Determinants of infant mortality in Luapula province, Zambia : a further analysis of the 2018 Zambia demographic and health survey.
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Infant mortality still remains a subject of growing interest and debate among researchers as it is an indicator of quality life. Luapula province has been consistently experiencing the highest number of infant deaths in Zambia as evidenced by the Zambian Demographic and Health Survey. Luapula province had the highest infant mortality of 158, 154, 97 and 67 deaths per 1000 live births in 1996, 2002, 2007 and 2018 respectively, with an exception of 2014 when it had the second highest infant mortality of 55 deaths per 1000 live births. Therefore, the study aimed to investigate the determinants of infant mortality in Luapula province by applying the Cox proportional regression model which incorporates the aspect of time. The study used the 2018 Zambia Demographic and Health Survey. The study used descriptive statistics (levels), log-rank tests and multivariate Cox proportional regression model. The study found that 1 in every 15 children dies before the age of 1 in Luapula (67 deaths per 1000 live births). The study indicated that children born in a household with 6 or more members [AHR: 0.45; 95% CI: 0.298-0.691] had significantly reduced hazards of dying compared to children born in households with less than 6 members. The study also showed that children born to mothers aged less than 20 years were two times more likely to die compared to children born to mothers aged 20-29 years [AHR: 2.09; 95% CI:1.354-3.244]. Further, the study revealed that children who were not breastfed by their mothers were 72 per cent more likely to die compared to children breastfed by their mothers [AHR: 1.72; 95% CI: 1.185-2.054] Children born in a preceding birth interval of less than 24 months had significantly increased risks of dying compared to children born to mothers with a preceding birth interval of 24-47 months [AHR: 2.88; 95% CI:2.005-4.146]. The results further reveal that children born to mother’s not using contraceptives were 66 per cent more likely to die compared to children born to mothers using contraceptives [AHR: 1.66; 95% CI:1.157-2.386]. The following maternal and child explanatory factors were not significant: marital status, maternal education, maternal employment status, wealth quintile, sex of household head, paternal education, residence, religion and child’s sex. In conclusion, only bio-demographic factors were significant determinants of infant mortality in Luapula. There is need to examine the dynamics of household size and its relative effect on child survival in Luapula.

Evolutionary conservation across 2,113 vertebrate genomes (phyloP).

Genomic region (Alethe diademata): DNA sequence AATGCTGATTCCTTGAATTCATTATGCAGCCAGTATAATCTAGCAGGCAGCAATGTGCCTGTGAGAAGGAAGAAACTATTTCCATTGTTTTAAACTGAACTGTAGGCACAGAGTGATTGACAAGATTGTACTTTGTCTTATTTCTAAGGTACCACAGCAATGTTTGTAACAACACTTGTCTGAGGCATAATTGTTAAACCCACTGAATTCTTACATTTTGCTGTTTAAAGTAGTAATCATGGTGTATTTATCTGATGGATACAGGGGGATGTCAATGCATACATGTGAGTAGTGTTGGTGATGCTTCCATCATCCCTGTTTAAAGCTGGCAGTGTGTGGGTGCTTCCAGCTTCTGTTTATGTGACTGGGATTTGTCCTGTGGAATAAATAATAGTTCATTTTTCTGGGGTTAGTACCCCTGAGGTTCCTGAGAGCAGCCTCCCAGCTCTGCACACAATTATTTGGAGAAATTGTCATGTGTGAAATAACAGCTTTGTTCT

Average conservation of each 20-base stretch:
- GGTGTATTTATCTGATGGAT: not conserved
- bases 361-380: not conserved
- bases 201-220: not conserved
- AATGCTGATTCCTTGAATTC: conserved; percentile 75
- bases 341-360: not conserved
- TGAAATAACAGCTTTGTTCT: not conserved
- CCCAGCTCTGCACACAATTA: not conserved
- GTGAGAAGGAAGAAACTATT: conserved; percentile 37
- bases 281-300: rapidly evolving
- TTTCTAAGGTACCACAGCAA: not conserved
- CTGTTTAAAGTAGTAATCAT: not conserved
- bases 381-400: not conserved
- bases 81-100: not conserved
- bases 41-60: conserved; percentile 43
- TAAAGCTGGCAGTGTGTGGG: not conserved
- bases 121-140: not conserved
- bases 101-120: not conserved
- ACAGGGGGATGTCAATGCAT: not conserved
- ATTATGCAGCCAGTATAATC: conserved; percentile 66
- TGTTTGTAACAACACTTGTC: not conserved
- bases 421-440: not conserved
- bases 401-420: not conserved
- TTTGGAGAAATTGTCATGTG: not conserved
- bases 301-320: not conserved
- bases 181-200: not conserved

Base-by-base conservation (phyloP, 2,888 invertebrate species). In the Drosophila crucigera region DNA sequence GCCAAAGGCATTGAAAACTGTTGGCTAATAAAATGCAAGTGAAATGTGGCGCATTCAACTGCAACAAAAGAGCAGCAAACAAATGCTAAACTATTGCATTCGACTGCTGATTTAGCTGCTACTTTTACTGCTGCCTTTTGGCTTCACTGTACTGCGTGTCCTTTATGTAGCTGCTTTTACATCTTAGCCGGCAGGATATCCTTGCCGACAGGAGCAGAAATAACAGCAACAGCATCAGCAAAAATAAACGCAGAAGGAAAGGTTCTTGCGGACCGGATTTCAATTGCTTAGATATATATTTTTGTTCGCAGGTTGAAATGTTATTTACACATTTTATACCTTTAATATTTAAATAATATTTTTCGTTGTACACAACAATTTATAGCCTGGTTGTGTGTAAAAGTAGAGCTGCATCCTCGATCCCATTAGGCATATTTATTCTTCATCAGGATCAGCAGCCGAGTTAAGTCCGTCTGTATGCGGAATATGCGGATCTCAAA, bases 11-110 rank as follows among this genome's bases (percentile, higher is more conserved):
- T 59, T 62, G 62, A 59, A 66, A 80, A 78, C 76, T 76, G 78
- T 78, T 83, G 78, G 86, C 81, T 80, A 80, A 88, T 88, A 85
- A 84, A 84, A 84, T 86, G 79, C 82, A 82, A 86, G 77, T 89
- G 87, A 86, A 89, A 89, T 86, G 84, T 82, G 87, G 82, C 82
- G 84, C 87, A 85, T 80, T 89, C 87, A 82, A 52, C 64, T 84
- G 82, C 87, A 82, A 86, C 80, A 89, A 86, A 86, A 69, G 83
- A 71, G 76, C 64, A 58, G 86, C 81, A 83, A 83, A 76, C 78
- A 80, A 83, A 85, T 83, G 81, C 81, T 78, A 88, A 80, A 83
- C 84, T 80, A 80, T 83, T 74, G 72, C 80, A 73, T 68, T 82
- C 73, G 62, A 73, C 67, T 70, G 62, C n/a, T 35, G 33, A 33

The University of Zambia